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Dec 26, 2013 07:05 PM EST

Concussions And Poor Memory Linked To Alzheimer's Disease

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Older people with a history of concussions or repeated head trauma and memory problems have more buildup of Alzheimer's disease-associated plaques in the brain, according to a study WebMD reported.

Researchers say those with concussion history and cognitive impairment have more amyloid plaques, one of the initial signs of the development of Alzheimer's, than those who had concussion but don't have memory problems.  

 ''What we think it suggests is, head trauma is associated with Alzheimer's-type dementia -- it's a risk factor," Michelle Mielke, study researcher and associate professor of epidemiology and neurology at Mayo Clinic Rochester, is quoted as saying by WebMD. "But it doesn't mean someone with head trauma is [automatically] going to develop Alzheimer's."

In the study, Mielke and her colleagues compared the head trauma history of 141 people who had mild memory loss and cognitive impairment indicative of the development of Alzheimer's disease to the head trauma history of 448 individuals that had no signs of memory loss or cognitive impairment, the Examiner reported.

WebMd reported that of the group without any memory problems, 17 percent had reported a brain injury. Of the group with memory problems, 18 percent did. Mielke stated this study suggests the link between head trauma and the plaques is complex as the proportion of people reporting concussion was the same in both groups.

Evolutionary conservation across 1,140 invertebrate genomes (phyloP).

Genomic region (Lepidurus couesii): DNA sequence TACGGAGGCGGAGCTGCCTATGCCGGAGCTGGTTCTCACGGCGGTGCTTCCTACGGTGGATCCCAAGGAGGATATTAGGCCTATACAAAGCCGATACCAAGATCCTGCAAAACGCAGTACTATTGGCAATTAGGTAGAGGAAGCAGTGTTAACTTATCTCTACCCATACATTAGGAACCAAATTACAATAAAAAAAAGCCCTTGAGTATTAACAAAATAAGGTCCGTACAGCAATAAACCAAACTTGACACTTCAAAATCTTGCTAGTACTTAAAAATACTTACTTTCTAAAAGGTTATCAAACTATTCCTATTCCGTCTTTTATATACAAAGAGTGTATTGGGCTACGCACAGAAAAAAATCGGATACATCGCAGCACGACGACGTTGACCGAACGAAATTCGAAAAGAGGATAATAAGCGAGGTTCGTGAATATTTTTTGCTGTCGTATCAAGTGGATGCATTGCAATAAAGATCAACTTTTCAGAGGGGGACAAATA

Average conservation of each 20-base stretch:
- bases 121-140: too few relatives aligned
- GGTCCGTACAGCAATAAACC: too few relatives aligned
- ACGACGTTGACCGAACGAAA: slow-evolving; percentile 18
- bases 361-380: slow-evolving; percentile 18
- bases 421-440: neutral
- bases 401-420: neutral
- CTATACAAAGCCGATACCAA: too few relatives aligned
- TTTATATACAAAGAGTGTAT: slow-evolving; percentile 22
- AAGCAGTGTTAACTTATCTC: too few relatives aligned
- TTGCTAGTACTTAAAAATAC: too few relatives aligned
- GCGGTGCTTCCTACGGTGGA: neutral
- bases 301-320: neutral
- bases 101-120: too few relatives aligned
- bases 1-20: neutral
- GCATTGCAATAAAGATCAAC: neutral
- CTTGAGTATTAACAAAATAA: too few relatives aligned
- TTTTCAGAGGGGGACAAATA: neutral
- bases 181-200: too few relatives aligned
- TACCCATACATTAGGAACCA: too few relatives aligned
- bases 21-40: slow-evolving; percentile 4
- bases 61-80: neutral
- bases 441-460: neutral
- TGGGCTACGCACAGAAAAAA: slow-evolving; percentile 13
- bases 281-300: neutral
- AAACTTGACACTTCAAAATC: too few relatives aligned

Brains scans were on all the participants. Researchers found that those who had both concussion history and cognitive impairment had levels of amyloid plaques that were 18 percent higher than those with cognitive impairment but no head trauma history.

Although the researchers cannot claim a cause-and-effect relationship between head trauma and Alzheimer's disease they do indicate a relationship exists between the two.

Mielke stressed that she has found only a link or association, not a cause-and-effect relationship.

The study is published online Dec. 26 and in the Jan. 7 print issue of the journal Neurology.

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